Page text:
Questions your doctor may ask to determine wrist sprain

  • How long has your wrist stiffness been going on?
  • Is your wrist stiffness constant or come-and-go?
  • Is your wrist stiffness getting better or worse?
  • Is your wrist pain constant or come-and-go?
  • How severe is your wrist pain?

Self-diagnose with our free Buoy Assistant if you answer yes on any of these questions.

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Once your story receives approval from our editors, it will exist on Buoy as a helpful resource for others who may experience something similar.
The stories shared below are not written by Buoy employees. Buoy does not endorse any of the information in these stories. Whenever you have questions or concerns about a medical condition, you should always contact your doctor or a healthcare provider.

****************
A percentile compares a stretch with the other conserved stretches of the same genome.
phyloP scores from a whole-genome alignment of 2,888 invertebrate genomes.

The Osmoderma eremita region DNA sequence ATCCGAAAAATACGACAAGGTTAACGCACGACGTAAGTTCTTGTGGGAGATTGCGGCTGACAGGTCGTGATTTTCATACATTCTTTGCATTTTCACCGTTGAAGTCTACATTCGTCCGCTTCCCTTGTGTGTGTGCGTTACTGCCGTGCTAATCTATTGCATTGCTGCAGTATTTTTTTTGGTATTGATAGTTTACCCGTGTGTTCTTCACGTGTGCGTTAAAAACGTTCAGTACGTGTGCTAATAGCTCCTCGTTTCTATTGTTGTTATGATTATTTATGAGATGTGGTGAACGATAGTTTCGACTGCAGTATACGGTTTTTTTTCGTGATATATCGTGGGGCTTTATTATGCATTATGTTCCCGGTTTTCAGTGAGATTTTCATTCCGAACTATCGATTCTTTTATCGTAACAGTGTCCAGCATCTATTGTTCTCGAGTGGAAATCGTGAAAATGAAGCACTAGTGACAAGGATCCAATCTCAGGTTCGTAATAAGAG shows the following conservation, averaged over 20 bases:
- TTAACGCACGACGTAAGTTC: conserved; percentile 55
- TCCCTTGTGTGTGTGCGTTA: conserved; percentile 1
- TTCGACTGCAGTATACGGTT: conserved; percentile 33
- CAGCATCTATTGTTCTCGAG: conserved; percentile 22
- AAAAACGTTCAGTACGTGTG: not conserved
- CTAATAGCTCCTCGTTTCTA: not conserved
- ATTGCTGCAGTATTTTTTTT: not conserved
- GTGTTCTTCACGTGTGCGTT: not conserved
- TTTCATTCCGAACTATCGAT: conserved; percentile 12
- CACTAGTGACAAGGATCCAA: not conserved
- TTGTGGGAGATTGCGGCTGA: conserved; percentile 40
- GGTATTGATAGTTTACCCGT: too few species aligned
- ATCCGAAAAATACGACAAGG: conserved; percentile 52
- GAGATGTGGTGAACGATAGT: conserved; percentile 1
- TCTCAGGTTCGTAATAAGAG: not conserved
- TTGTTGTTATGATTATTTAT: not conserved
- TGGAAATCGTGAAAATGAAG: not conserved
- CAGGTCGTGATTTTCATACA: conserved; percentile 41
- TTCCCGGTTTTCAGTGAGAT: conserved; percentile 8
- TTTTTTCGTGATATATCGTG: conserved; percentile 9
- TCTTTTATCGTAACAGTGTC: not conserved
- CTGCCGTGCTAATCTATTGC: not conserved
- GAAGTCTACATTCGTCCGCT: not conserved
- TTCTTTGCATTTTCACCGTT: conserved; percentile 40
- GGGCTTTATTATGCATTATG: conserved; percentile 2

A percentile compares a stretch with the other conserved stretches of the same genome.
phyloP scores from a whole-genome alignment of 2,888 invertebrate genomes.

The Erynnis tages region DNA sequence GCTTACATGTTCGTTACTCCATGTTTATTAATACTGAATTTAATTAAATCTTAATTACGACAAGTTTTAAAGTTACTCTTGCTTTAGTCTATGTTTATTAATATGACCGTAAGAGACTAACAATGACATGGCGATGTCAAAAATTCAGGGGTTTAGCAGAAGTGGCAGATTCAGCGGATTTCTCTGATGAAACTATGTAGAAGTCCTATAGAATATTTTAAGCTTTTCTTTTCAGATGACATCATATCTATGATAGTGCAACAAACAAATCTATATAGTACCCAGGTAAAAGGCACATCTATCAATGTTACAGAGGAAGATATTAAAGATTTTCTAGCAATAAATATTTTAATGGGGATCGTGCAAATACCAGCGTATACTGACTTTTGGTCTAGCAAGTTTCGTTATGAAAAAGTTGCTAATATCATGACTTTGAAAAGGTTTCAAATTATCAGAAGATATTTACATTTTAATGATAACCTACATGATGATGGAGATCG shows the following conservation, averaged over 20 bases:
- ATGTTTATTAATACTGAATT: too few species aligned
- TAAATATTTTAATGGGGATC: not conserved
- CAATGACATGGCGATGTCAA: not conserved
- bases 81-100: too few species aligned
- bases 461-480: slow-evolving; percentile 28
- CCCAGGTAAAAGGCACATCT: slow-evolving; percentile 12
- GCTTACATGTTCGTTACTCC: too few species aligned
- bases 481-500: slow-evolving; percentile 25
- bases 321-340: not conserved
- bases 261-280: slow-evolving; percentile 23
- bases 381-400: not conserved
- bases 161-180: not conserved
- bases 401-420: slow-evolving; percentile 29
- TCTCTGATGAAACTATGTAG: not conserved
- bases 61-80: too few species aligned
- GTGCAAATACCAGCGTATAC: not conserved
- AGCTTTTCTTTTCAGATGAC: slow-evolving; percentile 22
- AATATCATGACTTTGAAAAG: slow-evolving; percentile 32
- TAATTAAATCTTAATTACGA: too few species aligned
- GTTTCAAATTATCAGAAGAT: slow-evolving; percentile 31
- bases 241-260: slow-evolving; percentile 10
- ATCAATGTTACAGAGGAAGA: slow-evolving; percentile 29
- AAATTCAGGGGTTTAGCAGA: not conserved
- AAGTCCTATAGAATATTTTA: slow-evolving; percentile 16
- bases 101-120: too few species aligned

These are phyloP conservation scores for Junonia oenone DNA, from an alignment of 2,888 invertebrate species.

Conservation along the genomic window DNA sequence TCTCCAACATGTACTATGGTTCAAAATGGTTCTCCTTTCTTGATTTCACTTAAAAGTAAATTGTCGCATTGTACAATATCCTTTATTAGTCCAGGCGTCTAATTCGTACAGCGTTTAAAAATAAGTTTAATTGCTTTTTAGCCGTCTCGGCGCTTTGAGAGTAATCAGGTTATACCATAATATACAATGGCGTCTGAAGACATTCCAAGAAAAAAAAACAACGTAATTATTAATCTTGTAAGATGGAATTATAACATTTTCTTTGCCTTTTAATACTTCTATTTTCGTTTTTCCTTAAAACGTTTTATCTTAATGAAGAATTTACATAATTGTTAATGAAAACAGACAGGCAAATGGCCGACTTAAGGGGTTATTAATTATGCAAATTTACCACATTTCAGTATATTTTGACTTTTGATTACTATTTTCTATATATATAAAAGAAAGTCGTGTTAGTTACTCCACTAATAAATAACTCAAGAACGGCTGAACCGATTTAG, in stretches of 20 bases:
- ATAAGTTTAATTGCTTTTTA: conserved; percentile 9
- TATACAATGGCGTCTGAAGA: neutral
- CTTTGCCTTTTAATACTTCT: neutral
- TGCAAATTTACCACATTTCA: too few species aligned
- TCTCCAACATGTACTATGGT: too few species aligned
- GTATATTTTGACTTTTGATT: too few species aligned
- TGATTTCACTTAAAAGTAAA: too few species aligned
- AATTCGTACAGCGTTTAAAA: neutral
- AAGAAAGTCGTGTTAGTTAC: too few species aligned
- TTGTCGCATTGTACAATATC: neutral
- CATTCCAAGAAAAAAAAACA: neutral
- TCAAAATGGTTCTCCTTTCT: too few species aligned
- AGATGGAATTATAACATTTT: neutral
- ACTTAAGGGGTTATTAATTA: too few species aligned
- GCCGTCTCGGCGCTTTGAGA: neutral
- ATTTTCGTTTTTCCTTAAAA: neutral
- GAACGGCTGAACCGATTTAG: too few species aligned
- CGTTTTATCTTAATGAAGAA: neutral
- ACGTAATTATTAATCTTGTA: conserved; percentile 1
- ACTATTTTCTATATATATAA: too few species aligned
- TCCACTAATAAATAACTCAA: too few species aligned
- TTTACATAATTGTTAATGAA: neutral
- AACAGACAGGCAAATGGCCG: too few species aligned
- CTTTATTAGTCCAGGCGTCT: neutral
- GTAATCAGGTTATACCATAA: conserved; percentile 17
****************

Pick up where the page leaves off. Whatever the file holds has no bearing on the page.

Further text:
Dr. Le obtained his MD from Harvard Medical School and his BA from Harvard College. Before Buoy, his research focused on glioblastoma, a deadly form of brain cancer. Outside of work, Dr. Le enjoys cooking and struggling to run up-and-down the floor in an adult basketball league.

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  1. Leversedge FJ. Wrist Sprains. OrthoInfo: American Academy of Orthopedic Surgeons. AAOS Link
  2. Vorvick LJ, Zieve D, eds. Wrist sprain - aftercare. National Library of Medicine: MedlinePlus. Updated April 15, 2018. Medline Plus Link
  3. Wrist Sprain. Harvard Health Publishing. Published May 2014. Harvard Health Publishing Link
  4. Arthritis and Diseases That Affect the Hand and Wrist. Arthritis Foundation. Arthritis Foundation Link
  5. Mayo Clinic Staff. Wrist pain. The Mayo Clinic. Published Oct. 26, 2017. Mayo Clinic Link